How to build sustainable habits for lifelong learning

What is lifelong learning? How is it different from regular learning?


Lifelong learning is defined as self-initiated and ongoing learning. It means learning - not for a test or to master something specific, but rather to always be in the process of learning and growing. Lifelong learning is being invested in learning for your entire life. And while this is a general mindset that can be cultivated, I’ve found that building a routine is key to ensuring that lifelong learning is part of your life.


I’ll give you an example of what a lifelong learning routine looks like in my life.


It’s a regular morning on a regular day. I wake up at 6am, sit up slowly and drink the cup of water set out on my bedside table the night before. Hydrated and refreshed, I get up and make my way to the kitchen. The counter is sparkling clean and my favorite tea is already laid out for me from the night. While I boil water, I grab a homemade blueberry oatmeal muffin. As I sit down to drink my tea, I pull out the business blog I’ve committed to reading every morning. By the time my muffin is gone, I’ve finished the business blog and head off to shower for work.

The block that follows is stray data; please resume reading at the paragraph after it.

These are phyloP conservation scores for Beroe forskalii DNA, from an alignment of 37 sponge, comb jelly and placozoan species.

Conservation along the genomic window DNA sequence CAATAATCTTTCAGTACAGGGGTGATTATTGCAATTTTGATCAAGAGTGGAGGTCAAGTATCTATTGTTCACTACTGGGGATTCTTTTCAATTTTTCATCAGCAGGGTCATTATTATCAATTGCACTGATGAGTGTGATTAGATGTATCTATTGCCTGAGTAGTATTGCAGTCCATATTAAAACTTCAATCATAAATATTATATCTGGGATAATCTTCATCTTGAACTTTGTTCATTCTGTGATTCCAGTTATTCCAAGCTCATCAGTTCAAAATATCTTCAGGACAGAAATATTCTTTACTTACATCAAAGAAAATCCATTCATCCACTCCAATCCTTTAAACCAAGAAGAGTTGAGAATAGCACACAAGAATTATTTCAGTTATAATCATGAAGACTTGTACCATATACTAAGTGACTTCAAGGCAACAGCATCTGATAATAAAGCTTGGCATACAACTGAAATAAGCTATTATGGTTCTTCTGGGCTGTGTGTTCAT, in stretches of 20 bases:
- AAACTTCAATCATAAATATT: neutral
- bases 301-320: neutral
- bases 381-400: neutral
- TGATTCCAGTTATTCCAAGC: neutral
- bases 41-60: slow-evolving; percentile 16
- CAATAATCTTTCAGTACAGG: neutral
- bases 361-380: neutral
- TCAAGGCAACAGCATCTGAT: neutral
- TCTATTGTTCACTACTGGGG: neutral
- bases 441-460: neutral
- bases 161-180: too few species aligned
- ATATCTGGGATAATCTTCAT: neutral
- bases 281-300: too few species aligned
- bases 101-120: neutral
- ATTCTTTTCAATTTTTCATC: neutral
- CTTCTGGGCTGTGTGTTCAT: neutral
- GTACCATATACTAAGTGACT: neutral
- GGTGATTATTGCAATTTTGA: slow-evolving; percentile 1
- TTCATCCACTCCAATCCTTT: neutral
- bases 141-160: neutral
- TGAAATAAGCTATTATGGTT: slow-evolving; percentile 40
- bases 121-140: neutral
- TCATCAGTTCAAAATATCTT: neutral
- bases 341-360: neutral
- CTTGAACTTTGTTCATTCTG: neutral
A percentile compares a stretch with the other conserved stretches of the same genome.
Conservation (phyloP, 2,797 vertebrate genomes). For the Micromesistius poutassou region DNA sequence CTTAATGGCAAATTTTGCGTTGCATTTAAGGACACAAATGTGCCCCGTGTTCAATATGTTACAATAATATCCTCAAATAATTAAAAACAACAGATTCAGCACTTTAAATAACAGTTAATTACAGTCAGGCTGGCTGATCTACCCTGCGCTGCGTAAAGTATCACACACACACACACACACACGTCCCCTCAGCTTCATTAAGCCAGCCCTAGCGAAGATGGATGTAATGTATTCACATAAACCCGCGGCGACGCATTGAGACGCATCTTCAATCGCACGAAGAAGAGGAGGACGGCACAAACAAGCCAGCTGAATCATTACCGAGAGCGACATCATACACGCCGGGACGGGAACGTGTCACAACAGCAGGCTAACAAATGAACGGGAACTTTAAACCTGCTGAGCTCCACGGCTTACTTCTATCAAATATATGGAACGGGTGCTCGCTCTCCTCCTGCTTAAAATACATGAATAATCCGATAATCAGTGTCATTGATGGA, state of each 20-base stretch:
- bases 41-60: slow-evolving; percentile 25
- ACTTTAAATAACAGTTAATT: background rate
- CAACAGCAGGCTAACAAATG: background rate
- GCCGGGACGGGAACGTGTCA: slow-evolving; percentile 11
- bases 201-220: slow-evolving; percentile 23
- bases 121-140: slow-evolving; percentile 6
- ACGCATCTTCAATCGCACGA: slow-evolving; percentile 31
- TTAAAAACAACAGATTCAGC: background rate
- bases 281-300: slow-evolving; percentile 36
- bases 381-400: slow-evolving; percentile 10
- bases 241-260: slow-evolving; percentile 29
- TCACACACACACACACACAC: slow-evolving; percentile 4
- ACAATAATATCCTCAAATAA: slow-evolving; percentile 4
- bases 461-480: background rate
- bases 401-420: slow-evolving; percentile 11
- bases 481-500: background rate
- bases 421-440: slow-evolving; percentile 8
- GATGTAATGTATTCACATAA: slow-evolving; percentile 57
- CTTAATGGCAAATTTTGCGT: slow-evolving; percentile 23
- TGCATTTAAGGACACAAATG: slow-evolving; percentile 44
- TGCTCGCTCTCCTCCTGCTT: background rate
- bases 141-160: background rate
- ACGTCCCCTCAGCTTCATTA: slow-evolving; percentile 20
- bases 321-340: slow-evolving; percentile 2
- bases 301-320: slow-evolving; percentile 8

Learning can be habit, like your morning coffee
Learning can be habit, like your morning coffee

This is one version of a lifelong learning routine. Learning which is intentionally woven into my everyday life. Staying up to date on the business world wasn’t something that came naturally to me but when I made the career move from education to high tech, I realized I was missing a lot of background information. While I understood the immediate requirements of my job, a lot of the business centered conversations happening around me were foreign to me. I wanted to fill in the gaps in my knowledge, but I knew that it wouldn’t be as simple as just reading a book or watching a documentary. It would mean staying on top of industry trends, understanding both the terms people were using and the subtext behind them. This wasn’t something I could learn in one shot. There was no crash course I could take that would train me to think like a business person over the weekend. No, that would come from consistently reading business updates from respected analysts. This would fall in the category of lifelong learning, an ongoing process of learning.